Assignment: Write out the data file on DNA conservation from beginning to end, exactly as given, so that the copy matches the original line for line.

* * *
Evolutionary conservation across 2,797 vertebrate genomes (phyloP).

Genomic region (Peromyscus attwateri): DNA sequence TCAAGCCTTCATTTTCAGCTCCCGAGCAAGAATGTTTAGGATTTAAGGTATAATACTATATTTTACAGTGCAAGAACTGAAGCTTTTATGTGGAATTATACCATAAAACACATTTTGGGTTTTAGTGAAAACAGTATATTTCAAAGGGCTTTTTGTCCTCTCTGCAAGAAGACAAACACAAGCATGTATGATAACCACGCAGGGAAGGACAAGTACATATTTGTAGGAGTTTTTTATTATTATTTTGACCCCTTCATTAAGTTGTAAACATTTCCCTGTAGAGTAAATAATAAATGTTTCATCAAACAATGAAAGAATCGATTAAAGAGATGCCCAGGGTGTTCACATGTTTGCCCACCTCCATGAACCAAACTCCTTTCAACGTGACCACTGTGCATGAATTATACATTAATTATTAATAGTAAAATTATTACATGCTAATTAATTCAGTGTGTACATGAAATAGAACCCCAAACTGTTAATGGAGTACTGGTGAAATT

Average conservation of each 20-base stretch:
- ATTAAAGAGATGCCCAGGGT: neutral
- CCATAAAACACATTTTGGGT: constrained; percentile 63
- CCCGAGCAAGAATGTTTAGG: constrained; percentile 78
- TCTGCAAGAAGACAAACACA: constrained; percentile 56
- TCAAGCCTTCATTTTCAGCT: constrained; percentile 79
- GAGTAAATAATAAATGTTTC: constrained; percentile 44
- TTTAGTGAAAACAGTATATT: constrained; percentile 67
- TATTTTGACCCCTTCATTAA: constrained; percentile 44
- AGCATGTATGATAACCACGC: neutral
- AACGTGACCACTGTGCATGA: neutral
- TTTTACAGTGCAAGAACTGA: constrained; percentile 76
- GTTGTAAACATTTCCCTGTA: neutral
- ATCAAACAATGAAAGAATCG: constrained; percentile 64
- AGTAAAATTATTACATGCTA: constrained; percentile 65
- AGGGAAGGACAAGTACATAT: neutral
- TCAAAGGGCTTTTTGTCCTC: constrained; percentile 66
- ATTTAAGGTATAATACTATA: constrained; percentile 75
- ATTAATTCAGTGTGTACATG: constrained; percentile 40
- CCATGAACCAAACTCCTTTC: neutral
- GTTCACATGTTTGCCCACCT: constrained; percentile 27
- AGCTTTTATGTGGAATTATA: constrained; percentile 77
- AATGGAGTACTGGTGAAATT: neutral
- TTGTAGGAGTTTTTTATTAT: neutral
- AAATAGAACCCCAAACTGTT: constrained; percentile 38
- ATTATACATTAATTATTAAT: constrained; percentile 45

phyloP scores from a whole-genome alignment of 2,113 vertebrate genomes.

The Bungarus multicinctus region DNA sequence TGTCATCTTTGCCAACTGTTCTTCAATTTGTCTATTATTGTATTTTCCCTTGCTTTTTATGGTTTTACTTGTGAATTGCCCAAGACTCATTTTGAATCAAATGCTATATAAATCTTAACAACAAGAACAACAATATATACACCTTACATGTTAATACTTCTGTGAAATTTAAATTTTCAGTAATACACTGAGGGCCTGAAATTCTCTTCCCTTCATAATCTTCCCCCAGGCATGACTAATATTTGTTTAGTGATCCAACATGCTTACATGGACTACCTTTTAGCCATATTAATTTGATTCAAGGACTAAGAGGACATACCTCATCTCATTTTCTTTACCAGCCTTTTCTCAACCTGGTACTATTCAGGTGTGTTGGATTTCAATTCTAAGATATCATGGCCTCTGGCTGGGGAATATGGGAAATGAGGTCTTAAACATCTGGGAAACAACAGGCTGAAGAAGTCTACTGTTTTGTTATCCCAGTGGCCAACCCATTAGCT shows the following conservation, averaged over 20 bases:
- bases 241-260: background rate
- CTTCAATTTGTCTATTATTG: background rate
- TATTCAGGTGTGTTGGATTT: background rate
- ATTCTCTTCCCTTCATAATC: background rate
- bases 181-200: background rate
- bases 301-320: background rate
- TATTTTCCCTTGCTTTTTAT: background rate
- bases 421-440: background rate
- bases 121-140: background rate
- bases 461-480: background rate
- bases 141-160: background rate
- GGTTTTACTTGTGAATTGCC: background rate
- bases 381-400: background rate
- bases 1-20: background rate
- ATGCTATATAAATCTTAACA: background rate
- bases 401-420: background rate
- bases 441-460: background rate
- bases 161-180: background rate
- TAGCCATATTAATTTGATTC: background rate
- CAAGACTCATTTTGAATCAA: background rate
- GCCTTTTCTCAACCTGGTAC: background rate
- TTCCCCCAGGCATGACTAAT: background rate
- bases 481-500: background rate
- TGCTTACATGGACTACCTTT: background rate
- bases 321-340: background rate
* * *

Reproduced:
Evolutionary conservation across 2,797 vertebrate genomes (phyloP).

Genomic region (Peromyscus attwateri): DNA sequence TCAAGCCTTCATTTTCAGCTCCCGAGCAAGAATGTTTAGGATTTAAGGTATAATACTATATTTTACAGTGCAAGAACTGAAGCTTTTATGTGGAATTATACCATAAAACACATTTTGGGTTTTAGTGAAAACAGTATATTTCAAAGGGCTTTTTGTCCTCTCTGCAAGAAGACAAACACAAGCATGTATGATAACCACGCAGGGAAGGACAAGTACATATTTGTAGGAGTTTTTTATTATTATTTTGACCCCTTCATTAAGTTGTAAACATTTCCCTGTAGAGTAAATAATAAATGTTTCATCAAACAATGAAAGAATCGATTAAAGAGATGCCCAGGGTGTTCACATGTTTGCCCACCTCCATGAACCAAACTCCTTTCAACGTGACCACTGTGCATGAATTATACATTAATTATTAATAGTAAAATTATTACATGCTAATTAATTCAGTGTGTACATGAAATAGAACCCCAAACTGTTAATGGAGTACTGGTGAAATT

Average conservation of each 20-base stretch:
- ATTAAAGAGATGCCCAGGGT: neutral
- CCATAAAACACATTTTGGGT: constrained; percentile 63
- CCCGAGCAAGAATGTTTAGG: constrained; percentile 78
- TCTGCAAGAAGACAAACACA: constrained; percentile 56
- TCAAGCCTTCATTTTCAGCT: constrained; percentile 79
- GAGTAAATAATAAATGTTTC: constrained; percentile 44
- TTTAGTGAAAACAGTATATT: constrained; percentile 67
- TATTTTGACCCCTTCATTAA: constrained; percentile 44
- AGCATGTATGATAACCACGC: neutral
- AACGTGACCACTGTGCATGA: neutral
- TTTTACAGTGCAAGAACTGA: constrained; percentile 76
- GTTGTAAACATTTCCCTGTA: neutral
- ATCAAACAATGAAAGAATCG: constrained; percentile 64
- AGTAAAATTATTACATGCTA: constrained; percentile 65
- AGGGAAGGACAAGTACATAT: neutral
- TCAAAGGGCTTTTTGTCCTC: constrained; percentile 66
- ATTTAAGGTATAATACTATA: constrained; percentile 75
- ATTAATTCAGTGTGTACATG: constrained; percentile 40
- CCATGAACCAAACTCCTTTC: neutral
- GTTCACATGTTTGCCCACCT: constrained; percentile 27
- AGCTTTTATGTGGAATTATA: constrained; percentile 77
- AATGGAGTACTGGTGAAATT: neutral
- TTGTAGGAGTTTTTTATTAT: neutral
- AAATAGAACCCCAAACTGTT: constrained; percentile 38
- ATTATACATTAATTATTAAT: constrained; percentile 45

phyloP scores from a whole-genome alignment of 2,113 vertebrate genomes.

The Bungarus multicinctus region DNA sequence TGTCATCTTTGCCAACTGTTCTTCAATTTGTCTATTATTGTATTTTCCCTTGCTTTTTATGGTTTTACTTGTGAATTGCCCAAGACTCATTTTGAATCAAATGCTATATAAATCTTAACAACAAGAACAACAATATATACACCTTACATGTTAATACTTCTGTGAAATTTAAATTTTCAGTAATACACTGAGGGCCTGAAATTCTCTTCCCTTCATAATCTTCCCCCAGGCATGACTAATATTTGTTTAGTGATCCAACATGCTTACATGGACTACCTTTTAGCCATATTAATTTGATTCAAGGACTAAGAGGACATACCTCATCTCATTTTCTTTACCAGCCTTTTCTCAACCTGGTACTATTCAGGTGTGTTGGATTTCAATTCTAAGATATCATGGCCTCTGGCTGGGGAATATGGGAAATGAGGTCTTAAACATCTGGGAAACAACAGGCTGAAGAAGTCTACTGTTTTGTTATCCCAGTGGCCAACCCATTAGCT shows the following conservation, averaged over 20 bases:
- bases 241-260: background rate
- CTTCAATTTGTCTATTATTG: background rate
- TATTCAGGTGTGTTGGATTT: background rate
- ATTCTCTTCCCTTCATAATC: background rate
- bases 181-200: background rate
- bases 301-320: background rate
- TATTTTCCCTTGCTTTTTAT: background rate
- bases 421-440: background rate
- bases 121-140: background rate
- bases 461-480: background rate
- bases 141-160: background rate
- GGTTTTACTTGTGAATTGCC: background rate
- bases 381-400: background rate
- bases 1-20: background rate
- ATGCTATATAAATCTTAACA: background rate
- bases 401-420: background rate
- bases 441-460: background rate
- bases 161-180: background rate
- TAGCCATATTAATTTGATTC: background rate
- CAAGACTCATTTTGAATCAA: background rate
- GCCTTTTCTCAACCTGGTAC: background rate
- TTCCCCCAGGCATGACTAAT: background rate
- bases 481-500: background rate
- TGCTTACATGGACTACCTTT: background rate
- bases 321-340: background rate